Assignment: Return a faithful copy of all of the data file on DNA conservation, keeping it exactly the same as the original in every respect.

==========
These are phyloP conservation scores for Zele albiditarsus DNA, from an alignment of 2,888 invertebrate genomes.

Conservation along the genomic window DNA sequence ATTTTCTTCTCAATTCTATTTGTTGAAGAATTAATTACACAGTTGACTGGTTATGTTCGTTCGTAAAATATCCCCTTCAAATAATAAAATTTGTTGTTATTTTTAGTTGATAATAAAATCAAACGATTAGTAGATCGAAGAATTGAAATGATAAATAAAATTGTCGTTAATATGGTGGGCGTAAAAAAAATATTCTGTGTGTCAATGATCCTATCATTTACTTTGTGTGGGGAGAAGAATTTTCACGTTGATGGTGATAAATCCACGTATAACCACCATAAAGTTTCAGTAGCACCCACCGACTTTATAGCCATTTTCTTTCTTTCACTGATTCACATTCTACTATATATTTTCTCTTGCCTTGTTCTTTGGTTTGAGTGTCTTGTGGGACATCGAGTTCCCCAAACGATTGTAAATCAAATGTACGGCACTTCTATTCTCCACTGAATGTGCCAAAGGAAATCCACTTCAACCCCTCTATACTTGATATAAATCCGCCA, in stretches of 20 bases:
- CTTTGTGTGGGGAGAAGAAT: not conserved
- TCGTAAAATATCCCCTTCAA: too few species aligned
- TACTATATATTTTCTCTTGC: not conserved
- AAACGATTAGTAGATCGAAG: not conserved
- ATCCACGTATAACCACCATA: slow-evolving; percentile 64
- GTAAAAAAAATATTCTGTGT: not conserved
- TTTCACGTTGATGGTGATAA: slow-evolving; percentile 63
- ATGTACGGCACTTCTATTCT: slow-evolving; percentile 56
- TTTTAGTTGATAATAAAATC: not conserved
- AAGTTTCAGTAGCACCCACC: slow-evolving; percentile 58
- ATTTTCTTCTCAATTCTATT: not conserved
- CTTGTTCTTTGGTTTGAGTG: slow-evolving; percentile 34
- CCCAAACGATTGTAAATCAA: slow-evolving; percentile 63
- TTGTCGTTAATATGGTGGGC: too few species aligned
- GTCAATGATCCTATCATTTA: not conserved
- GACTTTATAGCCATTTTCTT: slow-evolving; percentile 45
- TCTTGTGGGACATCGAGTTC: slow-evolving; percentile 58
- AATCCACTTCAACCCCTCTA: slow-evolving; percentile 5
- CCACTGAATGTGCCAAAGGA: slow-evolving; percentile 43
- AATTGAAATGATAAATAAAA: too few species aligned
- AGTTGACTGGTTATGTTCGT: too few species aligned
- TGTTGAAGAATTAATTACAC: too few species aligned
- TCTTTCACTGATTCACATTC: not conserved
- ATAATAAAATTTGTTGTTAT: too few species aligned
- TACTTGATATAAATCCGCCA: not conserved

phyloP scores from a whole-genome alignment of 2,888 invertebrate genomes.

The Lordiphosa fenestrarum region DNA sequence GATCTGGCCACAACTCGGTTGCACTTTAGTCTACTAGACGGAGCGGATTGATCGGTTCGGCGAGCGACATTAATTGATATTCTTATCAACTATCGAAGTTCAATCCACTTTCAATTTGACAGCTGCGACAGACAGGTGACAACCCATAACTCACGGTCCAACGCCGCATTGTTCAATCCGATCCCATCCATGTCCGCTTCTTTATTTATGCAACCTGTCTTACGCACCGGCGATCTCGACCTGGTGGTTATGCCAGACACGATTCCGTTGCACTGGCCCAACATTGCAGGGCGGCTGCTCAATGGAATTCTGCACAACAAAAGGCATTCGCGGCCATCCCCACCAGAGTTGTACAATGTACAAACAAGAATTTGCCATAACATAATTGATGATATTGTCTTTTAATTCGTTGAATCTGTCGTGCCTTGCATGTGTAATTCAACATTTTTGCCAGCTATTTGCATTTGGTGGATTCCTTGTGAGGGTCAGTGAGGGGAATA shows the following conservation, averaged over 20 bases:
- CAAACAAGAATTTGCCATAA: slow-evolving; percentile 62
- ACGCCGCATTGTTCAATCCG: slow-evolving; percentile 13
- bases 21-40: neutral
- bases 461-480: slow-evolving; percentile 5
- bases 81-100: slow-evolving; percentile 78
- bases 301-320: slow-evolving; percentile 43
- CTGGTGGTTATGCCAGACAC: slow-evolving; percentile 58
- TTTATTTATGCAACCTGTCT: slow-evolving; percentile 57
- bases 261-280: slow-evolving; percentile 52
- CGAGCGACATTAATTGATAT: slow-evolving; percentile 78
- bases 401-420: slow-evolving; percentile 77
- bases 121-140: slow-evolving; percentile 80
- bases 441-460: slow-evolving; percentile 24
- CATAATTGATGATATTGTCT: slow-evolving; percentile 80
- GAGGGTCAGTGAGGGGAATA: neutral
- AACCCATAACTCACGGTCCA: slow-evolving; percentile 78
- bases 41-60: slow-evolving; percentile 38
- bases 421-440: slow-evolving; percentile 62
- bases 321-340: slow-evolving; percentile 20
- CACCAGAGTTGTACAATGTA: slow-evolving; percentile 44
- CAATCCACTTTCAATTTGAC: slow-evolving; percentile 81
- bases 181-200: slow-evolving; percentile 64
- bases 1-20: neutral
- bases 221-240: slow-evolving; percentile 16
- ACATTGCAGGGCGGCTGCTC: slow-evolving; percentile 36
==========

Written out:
These are phyloP conservation scores for Zele albiditarsus DNA, from an alignment of 2,888 invertebrate genomes.

Conservation along the genomic window DNA sequence ATTTTCTTCTCAATTCTATTTGTTGAAGAATTAATTACACAGTTGACTGGTTATGTTCGTTCGTAAAATATCCCCTTCAAATAATAAAATTTGTTGTTATTTTTAGTTGATAATAAAATCAAACGATTAGTAGATCGAAGAATTGAAATGATAAATAAAATTGTCGTTAATATGGTGGGCGTAAAAAAAATATTCTGTGTGTCAATGATCCTATCATTTACTTTGTGTGGGGAGAAGAATTTTCACGTTGATGGTGATAAATCCACGTATAACCACCATAAAGTTTCAGTAGCACCCACCGACTTTATAGCCATTTTCTTTCTTTCACTGATTCACATTCTACTATATATTTTCTCTTGCCTTGTTCTTTGGTTTGAGTGTCTTGTGGGACATCGAGTTCCCCAAACGATTGTAAATCAAATGTACGGCACTTCTATTCTCCACTGAATGTGCCAAAGGAAATCCACTTCAACCCCTCTATACTTGATATAAATCCGCCA, in stretches of 20 bases:
- CTTTGTGTGGGGAGAAGAAT: not conserved
- TCGTAAAATATCCCCTTCAA: too few species aligned
- TACTATATATTTTCTCTTGC: not conserved
- AAACGATTAGTAGATCGAAG: not conserved
- ATCCACGTATAACCACCATA: slow-evolving; percentile 64
- GTAAAAAAAATATTCTGTGT: not conserved
- TTTCACGTTGATGGTGATAA: slow-evolving; percentile 63
- ATGTACGGCACTTCTATTCT: slow-evolving; percentile 56
- TTTTAGTTGATAATAAAATC: not conserved
- AAGTTTCAGTAGCACCCACC: slow-evolving; percentile 58
- ATTTTCTTCTCAATTCTATT: not conserved
- CTTGTTCTTTGGTTTGAGTG: slow-evolving; percentile 34
- CCCAAACGATTGTAAATCAA: slow-evolving; percentile 63
- TTGTCGTTAATATGGTGGGC: too few species aligned
- GTCAATGATCCTATCATTTA: not conserved
- GACTTTATAGCCATTTTCTT: slow-evolving; percentile 45
- TCTTGTGGGACATCGAGTTC: slow-evolving; percentile 58
- AATCCACTTCAACCCCTCTA: slow-evolving; percentile 5
- CCACTGAATGTGCCAAAGGA: slow-evolving; percentile 43
- AATTGAAATGATAAATAAAA: too few species aligned
- AGTTGACTGGTTATGTTCGT: too few species aligned
- TGTTGAAGAATTAATTACAC: too few species aligned
- TCTTTCACTGATTCACATTC: not conserved
- ATAATAAAATTTGTTGTTAT: too few species aligned
- TACTTGATATAAATCCGCCA: not conserved

phyloP scores from a whole-genome alignment of 2,888 invertebrate genomes.

The Lordiphosa fenestrarum region DNA sequence GATCTGGCCACAACTCGGTTGCACTTTAGTCTACTAGACGGAGCGGATTGATCGGTTCGGCGAGCGACATTAATTGATATTCTTATCAACTATCGAAGTTCAATCCACTTTCAATTTGACAGCTGCGACAGACAGGTGACAACCCATAACTCACGGTCCAACGCCGCATTGTTCAATCCGATCCCATCCATGTCCGCTTCTTTATTTATGCAACCTGTCTTACGCACCGGCGATCTCGACCTGGTGGTTATGCCAGACACGATTCCGTTGCACTGGCCCAACATTGCAGGGCGGCTGCTCAATGGAATTCTGCACAACAAAAGGCATTCGCGGCCATCCCCACCAGAGTTGTACAATGTACAAACAAGAATTTGCCATAACATAATTGATGATATTGTCTTTTAATTCGTTGAATCTGTCGTGCCTTGCATGTGTAATTCAACATTTTTGCCAGCTATTTGCATTTGGTGGATTCCTTGTGAGGGTCAGTGAGGGGAATA shows the following conservation, averaged over 20 bases:
- CAAACAAGAATTTGCCATAA: slow-evolving; percentile 62
- ACGCCGCATTGTTCAATCCG: slow-evolving; percentile 13
- bases 21-40: neutral
- bases 461-480: slow-evolving; percentile 5
- bases 81-100: slow-evolving; percentile 78
- bases 301-320: slow-evolving; percentile 43
- CTGGTGGTTATGCCAGACAC: slow-evolving; percentile 58
- TTTATTTATGCAACCTGTCT: slow-evolving; percentile 57
- bases 261-280: slow-evolving; percentile 52
- CGAGCGACATTAATTGATAT: slow-evolving; percentile 78
- bases 401-420: slow-evolving; percentile 77
- bases 121-140: slow-evolving; percentile 80
- bases 441-460: slow-evolving; percentile 24
- CATAATTGATGATATTGTCT: slow-evolving; percentile 80
- GAGGGTCAGTGAGGGGAATA: neutral
- AACCCATAACTCACGGTCCA: slow-evolving; percentile 78
- bases 41-60: slow-evolving; percentile 38
- bases 421-440: slow-evolving; percentile 62
- bases 321-340: slow-evolving; percentile 20
- CACCAGAGTTGTACAATGTA: slow-evolving; percentile 44
- CAATCCACTTTCAATTTGAC: slow-evolving; percentile 81
- bases 181-200: slow-evolving; percentile 64
- bases 1-20: neutral
- bases 221-240: slow-evolving; percentile 16
- ACATTGCAGGGCGGCTGCTC: slow-evolving; percentile 36